Michael Smith, the technical training specialist in the UMass Transportation Center, which is part of the Civil and Environmental Engineering Department, offered some wise, optimistic, and helpful comments in a news article for the Greenfield Recorder about his experiences working remotely from home during the COVID 19 pandemic. “The opportunity to have this kind of time with family doesn’t come along all that often,” said Smith, 50, of Heath.
The STEM Women’s Interdisciplinary Group, containing three College of Engineering Faculty members, has received one of the four new mutual mentoring grants, funded for up to $6,000 a year, by the UMass ADVANCE team. Among other UMass faculty, the STEM Women’s Interdisciplinary Group includes Dr. Caitlyn Butler of the Civil and Environmental Engineering Department and Dr. Sarah Perry and Dr. Jessica Schiffman of the Chemical Engineering Department.
The UMass Amherst College of Engineering is proud to announce the recipients of its 2020 outstanding alumni awards. Honorees represent the college’s five departments, and include five Distinguished Alumni and four Outstanding Young Alumni.
Unsafe drinking water is responsible for at least 500,000 deaths every year in low- and middle-income countries, where households might use many different sources of water, and family members might therefore contact pathogens from various water supplies. That critical problem was the issue being tackled by Dr. Emily Kumpel of the Civil and Environmental Engineering Department when she was selected as a UMass Center for Research on Families (CRF) Research Fellow for 2020-2021.
The 2021 U.S. News & World Report “Best Graduate School” engineering rankings are out, and UMass Amherst Engineering rose two slots to #56 overall and remains the #31 public in the nation and #1 public in New England.
According to the UMass News Office, Michael Smith, a program director and technical training specialist within the Civil and Environmental Engineering Department’s UMass Transportation Center and Baystate Roads, has been working with Physical Plant Landscape and Construction Services staff to introduce the use of salt brine as a roadways anti-icing agent.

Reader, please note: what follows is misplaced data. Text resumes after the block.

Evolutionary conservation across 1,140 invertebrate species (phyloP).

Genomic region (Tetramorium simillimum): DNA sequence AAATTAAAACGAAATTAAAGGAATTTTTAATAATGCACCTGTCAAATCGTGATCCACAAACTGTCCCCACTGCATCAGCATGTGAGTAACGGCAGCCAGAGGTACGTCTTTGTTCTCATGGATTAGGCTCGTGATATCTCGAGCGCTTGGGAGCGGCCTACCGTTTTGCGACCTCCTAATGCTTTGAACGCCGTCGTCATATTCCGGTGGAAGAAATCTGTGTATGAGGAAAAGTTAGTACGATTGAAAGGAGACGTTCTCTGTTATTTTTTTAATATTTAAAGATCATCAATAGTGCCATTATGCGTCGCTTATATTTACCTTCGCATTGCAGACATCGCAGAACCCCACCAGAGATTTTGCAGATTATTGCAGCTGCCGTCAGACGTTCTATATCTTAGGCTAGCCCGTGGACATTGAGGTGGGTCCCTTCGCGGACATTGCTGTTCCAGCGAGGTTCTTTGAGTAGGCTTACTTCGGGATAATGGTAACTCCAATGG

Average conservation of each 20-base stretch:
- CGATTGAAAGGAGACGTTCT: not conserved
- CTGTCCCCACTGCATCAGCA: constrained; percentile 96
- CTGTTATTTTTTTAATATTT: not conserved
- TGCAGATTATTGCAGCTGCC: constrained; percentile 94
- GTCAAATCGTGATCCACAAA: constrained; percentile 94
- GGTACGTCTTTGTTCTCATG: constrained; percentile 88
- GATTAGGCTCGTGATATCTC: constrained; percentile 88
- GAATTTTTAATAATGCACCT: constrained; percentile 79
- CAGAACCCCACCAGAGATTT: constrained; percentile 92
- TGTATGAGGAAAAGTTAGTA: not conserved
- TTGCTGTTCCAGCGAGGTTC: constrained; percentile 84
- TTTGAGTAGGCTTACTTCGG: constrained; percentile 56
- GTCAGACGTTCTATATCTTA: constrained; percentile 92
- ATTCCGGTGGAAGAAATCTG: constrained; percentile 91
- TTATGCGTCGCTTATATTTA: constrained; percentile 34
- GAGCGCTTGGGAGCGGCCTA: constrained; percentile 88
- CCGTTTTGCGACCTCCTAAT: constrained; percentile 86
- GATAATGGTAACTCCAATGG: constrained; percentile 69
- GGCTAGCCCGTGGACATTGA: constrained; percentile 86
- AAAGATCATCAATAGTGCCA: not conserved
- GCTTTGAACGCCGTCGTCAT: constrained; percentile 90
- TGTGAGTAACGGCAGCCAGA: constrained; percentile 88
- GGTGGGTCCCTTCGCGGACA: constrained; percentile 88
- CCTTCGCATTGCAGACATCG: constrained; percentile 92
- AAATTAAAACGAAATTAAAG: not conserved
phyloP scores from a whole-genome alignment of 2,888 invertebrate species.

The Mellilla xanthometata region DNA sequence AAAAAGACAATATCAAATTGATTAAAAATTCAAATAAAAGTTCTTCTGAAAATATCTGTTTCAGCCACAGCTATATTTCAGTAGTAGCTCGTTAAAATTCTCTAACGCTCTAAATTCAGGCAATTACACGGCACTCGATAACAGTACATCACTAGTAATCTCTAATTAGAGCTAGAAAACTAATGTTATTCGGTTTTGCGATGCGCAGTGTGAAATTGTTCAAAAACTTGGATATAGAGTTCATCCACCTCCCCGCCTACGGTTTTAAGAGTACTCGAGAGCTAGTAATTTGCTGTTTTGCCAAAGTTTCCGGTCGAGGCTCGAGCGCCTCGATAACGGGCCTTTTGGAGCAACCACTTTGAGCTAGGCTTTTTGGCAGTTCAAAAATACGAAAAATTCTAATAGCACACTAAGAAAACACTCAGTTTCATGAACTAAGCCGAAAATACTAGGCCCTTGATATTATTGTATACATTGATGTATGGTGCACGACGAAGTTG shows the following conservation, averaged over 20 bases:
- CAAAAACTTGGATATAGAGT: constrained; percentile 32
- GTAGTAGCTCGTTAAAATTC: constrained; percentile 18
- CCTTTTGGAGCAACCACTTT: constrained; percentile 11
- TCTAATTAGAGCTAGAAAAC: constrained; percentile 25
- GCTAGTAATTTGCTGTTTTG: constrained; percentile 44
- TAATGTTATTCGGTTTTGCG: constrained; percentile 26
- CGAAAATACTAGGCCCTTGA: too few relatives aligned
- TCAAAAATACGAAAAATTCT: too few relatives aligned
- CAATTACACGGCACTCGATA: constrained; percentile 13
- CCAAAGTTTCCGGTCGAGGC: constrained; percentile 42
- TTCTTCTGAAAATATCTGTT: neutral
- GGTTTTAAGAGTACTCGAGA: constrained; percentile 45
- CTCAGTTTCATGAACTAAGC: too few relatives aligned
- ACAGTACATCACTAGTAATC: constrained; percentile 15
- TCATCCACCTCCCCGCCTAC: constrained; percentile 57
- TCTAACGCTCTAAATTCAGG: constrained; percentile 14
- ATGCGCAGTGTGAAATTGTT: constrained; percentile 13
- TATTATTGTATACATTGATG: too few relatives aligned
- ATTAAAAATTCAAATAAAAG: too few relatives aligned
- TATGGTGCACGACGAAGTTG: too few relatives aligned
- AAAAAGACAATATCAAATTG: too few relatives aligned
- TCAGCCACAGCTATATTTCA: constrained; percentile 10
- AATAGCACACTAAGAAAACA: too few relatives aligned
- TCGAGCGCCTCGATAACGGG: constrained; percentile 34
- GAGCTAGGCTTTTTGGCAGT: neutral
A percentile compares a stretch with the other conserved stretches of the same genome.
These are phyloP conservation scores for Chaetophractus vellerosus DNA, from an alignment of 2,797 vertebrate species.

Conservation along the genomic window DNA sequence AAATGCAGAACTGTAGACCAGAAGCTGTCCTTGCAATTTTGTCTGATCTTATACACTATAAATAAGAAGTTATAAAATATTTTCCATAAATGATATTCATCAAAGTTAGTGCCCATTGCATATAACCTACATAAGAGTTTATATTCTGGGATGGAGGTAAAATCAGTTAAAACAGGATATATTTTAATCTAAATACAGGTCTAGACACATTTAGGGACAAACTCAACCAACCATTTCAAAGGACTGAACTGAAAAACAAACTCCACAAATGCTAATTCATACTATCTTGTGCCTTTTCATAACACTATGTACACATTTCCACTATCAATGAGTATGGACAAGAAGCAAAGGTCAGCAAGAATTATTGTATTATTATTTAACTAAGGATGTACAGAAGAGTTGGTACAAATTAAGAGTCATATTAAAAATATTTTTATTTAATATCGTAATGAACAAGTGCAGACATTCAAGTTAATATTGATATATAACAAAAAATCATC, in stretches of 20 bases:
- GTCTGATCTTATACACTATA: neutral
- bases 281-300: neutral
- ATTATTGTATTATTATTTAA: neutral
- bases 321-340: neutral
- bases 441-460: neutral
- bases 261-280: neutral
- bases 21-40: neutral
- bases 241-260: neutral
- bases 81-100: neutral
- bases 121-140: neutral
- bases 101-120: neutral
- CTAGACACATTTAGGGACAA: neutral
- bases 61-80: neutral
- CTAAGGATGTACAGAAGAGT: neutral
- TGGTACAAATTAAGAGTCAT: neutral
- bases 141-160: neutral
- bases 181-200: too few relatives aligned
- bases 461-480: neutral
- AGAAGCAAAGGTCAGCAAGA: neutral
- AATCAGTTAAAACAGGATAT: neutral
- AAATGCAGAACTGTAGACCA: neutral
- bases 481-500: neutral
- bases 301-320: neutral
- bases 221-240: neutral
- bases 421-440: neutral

During a recent beta test of the NASPAA-Batten Student Simulation Competition, hosted by the School of Public Policy, Ph.D. student Alyssa Ryan of the Civil and Environmental Engineering Department was on the four-person winning team tackling the crucial question of how to create sustainable cities. At the end of the day, a panel of expert judges selected the winning team, composed of Ryan (third from left in photo) and fellow UMass students James Hokonya, Allyson Brauns, and Justin Taylor. The team’s policies focused on reducing dependency on carbon-dioxide-emitting vehicles by investing in electric buses and creating alternatives such as more rail service, bike lanes, and pedestrian walkways, among other strategies.
Recently retired Emeritus Professor Dr. Alan J. Lutenegger, P.E.F. ASCE of the Civil and Environmental Engineering (CEE) Department has established himself as a highly accomplished academic in the field of geotechnical engineering during his long and productive career. To begin with, he is a Fellow of the American Society of Civil Engineers (ASCE), a distinction awarded to just three percent of the 150,000 members. Among many other achievements, he has generated upwards of $11,300,000 in funding as a principal and co-principal investigator on approximately 44 grants, he holds 10 U.S. patents, and he has published an impressive 180 papers in academic journals.
Civil engineering doctoral student Alyssa Ryan has been named a 2020 Traffic Safety Scholar and awarded a scholarship to attend the 38th annual Lifesavers National Conference on Highway Safety Priorities to be held on March 15 through 17 in Tampa, Florida. She is one of an elite group of 50 U.S. and international students selected through a competitive application process to attend the nation’s largest and oldest gathering of highway safety professionals.